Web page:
Continuous Delivery vs. Continuous Deployment
What is the difference between continuous delivery vs. continuous deployment? The biggest difference is that continuous delivery requires a manual step to deploy and continuous deployment does not.
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What is continuous delivery?
Continuous delivery is the practice of ensuring that software is always ready to be deployed. Part of that insurance is testing every change you’ve made. In addition, you’ve also made the effort to package up the actual artifacts that are going to be deployed — perhaps you’ve already deployed those artifacts to a staging environment.
Continuous delivery requires continuous integration. It relies on the same underlying principles: cutting work into small increments.
Think back to that time when we explained what continuous integration was. We talked a lot about the advantages of constantly merging bits of code — all in the name of avoiding enormous code conflicts at the end of a development cycle. People were excited to reap the rewards of this methodology.
The difficulty found in this quick adoption was that developers washed their hands of code they pushed to production, safe in the knowledge that it was “someone else’s problem”. Operators began to dread changes from the other side.
The collaboration was at an all-time high on the development side: developers were coming together to merge their code before releasing it; however, the operational end of continuous delivery hadn’t been modernized in the same way. There was still distance between what the developers made and “the real world”, and customers can’t use a product if it hasn’t been released.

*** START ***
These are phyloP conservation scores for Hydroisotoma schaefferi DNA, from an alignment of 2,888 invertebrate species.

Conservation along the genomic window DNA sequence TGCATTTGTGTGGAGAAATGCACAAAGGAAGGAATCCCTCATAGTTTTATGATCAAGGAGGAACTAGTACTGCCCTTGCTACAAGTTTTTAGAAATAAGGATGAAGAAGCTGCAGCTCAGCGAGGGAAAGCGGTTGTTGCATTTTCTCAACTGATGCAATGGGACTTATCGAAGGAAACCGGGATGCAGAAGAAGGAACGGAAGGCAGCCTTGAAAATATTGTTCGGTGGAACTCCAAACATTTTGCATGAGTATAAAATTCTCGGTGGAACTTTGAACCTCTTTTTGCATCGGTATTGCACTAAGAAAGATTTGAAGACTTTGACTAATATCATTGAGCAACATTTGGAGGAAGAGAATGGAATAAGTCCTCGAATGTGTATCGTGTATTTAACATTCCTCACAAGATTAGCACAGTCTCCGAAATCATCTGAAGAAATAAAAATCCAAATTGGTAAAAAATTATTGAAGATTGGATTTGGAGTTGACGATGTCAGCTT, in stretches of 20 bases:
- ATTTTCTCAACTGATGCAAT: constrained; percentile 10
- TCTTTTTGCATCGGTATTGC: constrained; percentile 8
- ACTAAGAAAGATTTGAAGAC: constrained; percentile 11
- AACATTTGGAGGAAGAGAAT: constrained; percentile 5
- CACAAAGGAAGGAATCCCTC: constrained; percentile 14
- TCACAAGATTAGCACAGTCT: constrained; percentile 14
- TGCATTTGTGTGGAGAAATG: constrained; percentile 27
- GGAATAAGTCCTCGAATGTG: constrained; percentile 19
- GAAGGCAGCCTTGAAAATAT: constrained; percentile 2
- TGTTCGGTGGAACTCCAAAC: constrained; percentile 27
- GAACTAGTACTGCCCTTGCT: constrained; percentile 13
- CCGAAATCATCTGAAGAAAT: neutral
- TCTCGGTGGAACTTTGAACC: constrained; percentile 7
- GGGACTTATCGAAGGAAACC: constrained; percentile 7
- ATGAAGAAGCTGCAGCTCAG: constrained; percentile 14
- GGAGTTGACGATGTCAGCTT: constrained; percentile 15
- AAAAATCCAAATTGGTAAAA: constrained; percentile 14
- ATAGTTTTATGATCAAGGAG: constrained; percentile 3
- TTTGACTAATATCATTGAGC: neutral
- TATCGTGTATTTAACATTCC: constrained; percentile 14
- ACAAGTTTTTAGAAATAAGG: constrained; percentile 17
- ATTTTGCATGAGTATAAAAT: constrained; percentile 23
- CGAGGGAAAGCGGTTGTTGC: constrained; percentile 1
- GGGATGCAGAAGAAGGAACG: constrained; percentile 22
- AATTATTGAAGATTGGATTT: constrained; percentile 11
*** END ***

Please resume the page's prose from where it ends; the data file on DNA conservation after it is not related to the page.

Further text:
Developers + Operators = DevOps
DevOps is the synergy of development and operation. It’s the idea that code isn’t serving its purpose until it’s been delivered. This is something that both developers and operators can agree on. Another thing they can agree on is that the reason code isn’t delivered is often because of fear. What if we make a big change and it breaks something critical?
Big changes mean big risks and these can mess with operational stability.
Without continuous delivery, developers and operators are equally stressed by the same thing — the act of deploying a lot of code. And the purpose of continuous delivery is to make the act of deploying much less scary.
What is continuous deployment?
Continuous deployment is the methodology of creating a robust testing framework and automatically pushing your code out when tests pass.
Remember, big changes require small changes. So if developers actually committed to committing small changes, there shouldn’t be much harm in automatically deploying changes that pass all tests.
Proper continuous deployment is difficult because it is hard to know if you have exhaustive test coverage. Teams usually need some amount of breathing room between development and deploys, especially for sensitive changes like database migrations.
Continuous deployment also encourages other kinds of continuous action, like analytics, error reporting, and testing. Rollbar ties code changes to error frequency and key organizational metrics. PagerDuty shares the operations load across the team and makes error resolution less hectic.
Moving forward with DevOps
There are two ways to respond to this world of constant flux: you can double down on creating the “perfect” unchanging plan. Or you can build incrementally, gaining valuable feedback as you go, and know you’ll never get too far off course. As developers and operators continue to collaborate on shipping better code more frequently these groups will learn lessons from one another: developers will think about performant code, and operators will grease the wheels of deployment.
It’s impossible to predict the future, so focus on understanding the present. This is the belief behind the DevOps movement, the monitoring of services, the constant shipping. it’s become the way to effect meaningful change.
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